Pheasants Forever partners with NRCS and others to share research results like these in order to bridge the gap between science and on-the-ground implementation. That means hosting workshops that share the most recent research with ranchers and land managers so they can more effectively conserve habitat. 

It also means creating easy-to-use tools (like the free online mapping application at rangelands.app) that allows people to track changes in natural resources over time. These science-based tools help partners quickly measure the results of past conservation work and plan future projects.

“Our goal is to measure the big-picture scientific outcomes from investing Farm Bill dollars to ensure conservation practices are successful and cost-efficient,” says Dr. David Naugle, science advisor for NRCS Working Lands for Wildlife, which includes the LPCI. “This science-based approach allows us to provide the biggest benefits for people and wildlife.”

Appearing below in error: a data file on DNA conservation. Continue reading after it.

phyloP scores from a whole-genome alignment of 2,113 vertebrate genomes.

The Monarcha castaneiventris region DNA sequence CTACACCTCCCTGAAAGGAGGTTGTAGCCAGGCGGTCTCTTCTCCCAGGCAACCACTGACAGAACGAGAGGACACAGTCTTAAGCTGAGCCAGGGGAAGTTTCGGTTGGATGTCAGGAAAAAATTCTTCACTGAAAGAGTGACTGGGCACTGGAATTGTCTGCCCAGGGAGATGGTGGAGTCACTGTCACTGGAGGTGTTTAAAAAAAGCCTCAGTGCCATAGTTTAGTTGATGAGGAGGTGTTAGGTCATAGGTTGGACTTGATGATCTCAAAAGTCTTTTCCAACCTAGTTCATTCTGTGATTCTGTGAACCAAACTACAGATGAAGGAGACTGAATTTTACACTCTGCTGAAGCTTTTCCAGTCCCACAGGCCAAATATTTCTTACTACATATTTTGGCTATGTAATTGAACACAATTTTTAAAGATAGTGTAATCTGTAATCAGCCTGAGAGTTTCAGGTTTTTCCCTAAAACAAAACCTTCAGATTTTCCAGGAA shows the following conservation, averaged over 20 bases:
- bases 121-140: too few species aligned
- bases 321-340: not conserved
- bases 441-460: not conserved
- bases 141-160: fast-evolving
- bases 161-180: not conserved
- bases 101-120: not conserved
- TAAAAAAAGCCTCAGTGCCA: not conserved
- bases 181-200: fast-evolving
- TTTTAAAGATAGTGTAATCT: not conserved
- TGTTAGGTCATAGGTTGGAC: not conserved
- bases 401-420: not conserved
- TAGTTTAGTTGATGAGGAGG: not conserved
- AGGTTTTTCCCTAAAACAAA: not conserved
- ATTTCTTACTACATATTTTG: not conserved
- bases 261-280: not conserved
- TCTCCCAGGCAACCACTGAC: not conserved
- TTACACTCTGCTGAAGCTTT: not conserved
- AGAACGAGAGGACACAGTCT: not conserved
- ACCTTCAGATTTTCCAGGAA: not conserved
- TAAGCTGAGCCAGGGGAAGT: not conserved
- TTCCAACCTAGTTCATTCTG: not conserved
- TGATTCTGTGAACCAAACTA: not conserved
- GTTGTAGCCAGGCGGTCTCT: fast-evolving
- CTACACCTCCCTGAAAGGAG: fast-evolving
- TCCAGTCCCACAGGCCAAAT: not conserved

Lesser Prairie Chickens By The Numbers

38,000 lesser prairie chickens estimated to remain today 
83% decline in range-wide distribution 
95% of habitat on private land in the southern Great Plains 
1.6 million acres conserved via NRCS-led Lesser Prairie Chicken Initiative
800+ ranchers enrolled in LPCI
$42.6 million invested by NRCS Farm Bill programs since 2010
$14.2 million invested by conservation partners since 2010

This article originally appeared inthe Spring 2019 Issue of Pheasants Forever Journal.

Author Brianna Randall grew up in southern California but found herself in Montana and has never looked back

Southern plainsman Chad Love is editor of Quail Forever Journal but is rumored to love boomers as much as bobs.